In support of the above, FIG. 1 depicts the viscosity-frequency curves for the five thermotropic liquid crystalline polymers identified in Table 1 below with the viscosity of each being measured by small amplitude oscillatory rheometry on the Rheometrics Mechanical Spectrometer at a temperature approximately 20° C. above the melting temperature of the polymers. Specifically, the viscosity of polymers A and C was measured at 300° C., the viscosity of polymer B was measured at 230° C. and the viscosity of polymers D and E was measured at 310° C.
TABLE 1______________________________________Rheological Characteristics ofExemplary Liquid Crystalline Polymers Viscosity at 1 sec-1 NegativePolymer (poise) Slope at 1 sec-1______________________________________A 3700 0.10B 230 0.13C 600 0.32D 1700 0.34E 3000 0.55______________________________________ Polymer A is identified in Example 1. Polymer B is identified in Example 2. Polymer C is identified in Example 3. Polymer D is identified in Example 4. Polymer E is identified in the Comparative Example.
Composite articles produced by pultrusion and comprised of the above matrix polymers were also examined to determine their acceptability ratings indicative of the uniformity of fiber impregnation and fiber dispersal. Such ratings (from 1 to 10 with a 1 rating being the most desirable) were correlated versus the slope of the viscosity-frequency curve of the polymer employed and are depicted in FIG. 2. FIG. 2 confirms that the acceptability of the ultimate product is generally independent of the viscosity of the polymer. The exception to such a condition is that, given the same slope for the viscosity-frequency curve, the polymer having the lower viscosity will generally provide the more acceptable product. Such advantages are further verified in Examples 1 to 4.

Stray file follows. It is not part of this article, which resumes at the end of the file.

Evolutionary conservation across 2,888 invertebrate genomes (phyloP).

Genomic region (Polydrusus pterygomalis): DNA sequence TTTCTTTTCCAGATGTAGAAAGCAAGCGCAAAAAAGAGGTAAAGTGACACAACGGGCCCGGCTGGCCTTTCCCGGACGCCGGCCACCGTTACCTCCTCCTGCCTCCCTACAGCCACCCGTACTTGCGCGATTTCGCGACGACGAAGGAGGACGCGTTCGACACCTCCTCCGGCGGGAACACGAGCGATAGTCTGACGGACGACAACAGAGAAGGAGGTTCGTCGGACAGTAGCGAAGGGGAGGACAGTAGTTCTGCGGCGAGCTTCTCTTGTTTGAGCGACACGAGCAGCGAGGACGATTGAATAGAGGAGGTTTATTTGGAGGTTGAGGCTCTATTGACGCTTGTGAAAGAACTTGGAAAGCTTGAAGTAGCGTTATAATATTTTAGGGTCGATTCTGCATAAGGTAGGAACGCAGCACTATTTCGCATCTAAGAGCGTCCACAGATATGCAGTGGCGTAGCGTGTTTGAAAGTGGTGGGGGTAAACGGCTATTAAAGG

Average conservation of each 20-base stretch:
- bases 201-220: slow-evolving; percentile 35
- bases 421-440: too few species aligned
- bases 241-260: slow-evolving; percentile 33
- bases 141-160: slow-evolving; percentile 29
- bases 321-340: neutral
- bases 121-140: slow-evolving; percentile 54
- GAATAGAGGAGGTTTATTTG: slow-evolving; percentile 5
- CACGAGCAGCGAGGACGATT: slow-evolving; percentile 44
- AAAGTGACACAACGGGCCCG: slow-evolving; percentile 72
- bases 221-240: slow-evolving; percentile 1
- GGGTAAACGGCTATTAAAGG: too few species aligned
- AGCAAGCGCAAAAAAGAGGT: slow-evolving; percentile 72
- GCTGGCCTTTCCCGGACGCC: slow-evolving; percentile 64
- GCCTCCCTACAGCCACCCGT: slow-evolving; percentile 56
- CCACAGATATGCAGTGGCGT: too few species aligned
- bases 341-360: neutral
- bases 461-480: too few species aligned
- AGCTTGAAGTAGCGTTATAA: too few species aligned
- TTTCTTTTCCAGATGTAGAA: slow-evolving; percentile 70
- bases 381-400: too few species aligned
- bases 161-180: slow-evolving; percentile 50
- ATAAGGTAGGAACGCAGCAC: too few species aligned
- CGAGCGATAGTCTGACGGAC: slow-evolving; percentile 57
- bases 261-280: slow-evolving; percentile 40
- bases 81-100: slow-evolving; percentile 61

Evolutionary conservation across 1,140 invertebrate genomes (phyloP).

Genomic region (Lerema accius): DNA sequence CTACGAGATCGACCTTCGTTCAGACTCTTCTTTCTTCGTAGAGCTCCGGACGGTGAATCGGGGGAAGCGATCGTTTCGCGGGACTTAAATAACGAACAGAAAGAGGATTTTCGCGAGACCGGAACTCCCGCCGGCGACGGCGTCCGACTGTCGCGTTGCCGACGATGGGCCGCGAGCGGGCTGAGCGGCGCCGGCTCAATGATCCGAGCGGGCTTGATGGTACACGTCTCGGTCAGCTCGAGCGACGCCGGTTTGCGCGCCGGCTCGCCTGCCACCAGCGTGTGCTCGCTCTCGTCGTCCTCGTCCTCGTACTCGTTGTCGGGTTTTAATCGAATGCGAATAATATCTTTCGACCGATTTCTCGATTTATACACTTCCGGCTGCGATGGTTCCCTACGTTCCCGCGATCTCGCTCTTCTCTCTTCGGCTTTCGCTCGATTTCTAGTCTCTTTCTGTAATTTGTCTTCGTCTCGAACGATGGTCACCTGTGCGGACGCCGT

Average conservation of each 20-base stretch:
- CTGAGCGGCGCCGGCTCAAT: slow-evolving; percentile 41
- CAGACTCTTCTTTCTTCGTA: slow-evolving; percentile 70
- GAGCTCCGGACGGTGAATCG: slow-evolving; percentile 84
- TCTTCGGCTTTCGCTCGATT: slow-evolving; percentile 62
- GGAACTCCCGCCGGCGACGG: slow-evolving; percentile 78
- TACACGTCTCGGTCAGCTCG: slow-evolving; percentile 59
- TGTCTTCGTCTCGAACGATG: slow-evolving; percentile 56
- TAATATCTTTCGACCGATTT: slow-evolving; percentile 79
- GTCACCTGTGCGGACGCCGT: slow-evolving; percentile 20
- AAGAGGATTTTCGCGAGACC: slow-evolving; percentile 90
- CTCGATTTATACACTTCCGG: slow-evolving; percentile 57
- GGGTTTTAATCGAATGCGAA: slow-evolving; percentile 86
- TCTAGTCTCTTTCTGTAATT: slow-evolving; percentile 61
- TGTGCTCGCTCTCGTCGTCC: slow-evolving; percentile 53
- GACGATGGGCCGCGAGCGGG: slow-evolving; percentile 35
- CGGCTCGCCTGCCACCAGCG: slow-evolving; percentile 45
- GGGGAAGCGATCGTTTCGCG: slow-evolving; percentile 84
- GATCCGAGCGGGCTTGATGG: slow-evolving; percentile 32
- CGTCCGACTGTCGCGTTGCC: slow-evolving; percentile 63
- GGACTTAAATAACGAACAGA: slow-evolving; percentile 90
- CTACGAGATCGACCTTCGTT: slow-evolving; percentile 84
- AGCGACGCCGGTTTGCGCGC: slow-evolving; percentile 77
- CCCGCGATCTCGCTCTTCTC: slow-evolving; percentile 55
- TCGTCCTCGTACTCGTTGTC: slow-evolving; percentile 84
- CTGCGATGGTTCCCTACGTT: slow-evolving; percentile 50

Especially preferred wholly aromatic polyesters and polyester-amides which possess the necessary rheological characteristics are those which are disclosed in above-noted U.S. Pat. Nos. 4,219,461, 4,256,624 and 4,330,457.
The polyester disclosed in U.S. Pat. No. 4,219,461 is a melt processable wholly aromatic polyester which is capable of forming an anisotropic melt phase at a temperature below approximately 320° C. The polyester consists essentially of the recurring moieties I, II, III and IV wherein:
I is ##STR2## II is ##STR3## III is a dioxy aryl moiety of the formula --O--Ar--O-- wherein Ar is a divalent radical comprising at least one aromatic ring, and
IV is a dicarboxy aryl moiety of the formula ##STR4## where Ar' is a divalent radical comprising at least one aromatic ring, and
wherein the polyester comprises approximately 20 to 40 mole percent of moiety I, in excess of 10 up to about 50 mole percent of moiety II, in excess of 5 up to about 30 mole percent of moiety III, and in excess of 5 up to about 30 mole percent of moiety IV. The polyester preferably comprises approximately 20 to 30 (e.g., approximately 25) mole percent of moiety I, approximately 25 to 40 (e.g., approximately 35) mole percent of moiety II, approximately 15 to 25 (e.g., approximately 20) mole percent of moiety III and approximately 15 to 25 (e.g., approximately 20) mole percent of moiety IV. In addition, at least some of the hydrogen atoms present upon the rings optionally may be replaced by substitution selected from the group consisting of an alkyl group of 1 to 4 carbon atoms, an alkoxy group of 1 to 4 carbon atoms, halogen, phenyl, substituted phenyl, and mixtures thereof.
Moieties III and IV are preferably symmetrical in the sense that the divalent bonds which join these moieties to other moieties in the main polymer chain are symmetrically disposed on one or more aromatic rings (e.g., are para to each other or diagonally disposed when present on a naphthalene ring). However, non-symmetrical moieties, such as those derived from resorcinol and isophthalic acid, may also be used.
Preferred moieties III and IV are set forth in above-noted U.S. Pat. No. 4,219,461. The preferred dioxy aryl moiety III is: ##STR5## and the preferred dicarboxy aryl moiety IV is: ##STR6##
The polyester disclosed in U.S. Pat. No. 4,256,624 is a melt processable wholly aromatic polyester which is capable of forming an anisotropic melt phase at a temperature below approximately 400° C. The polyester consists essentially of the recurring moieties I, II, and III wherein: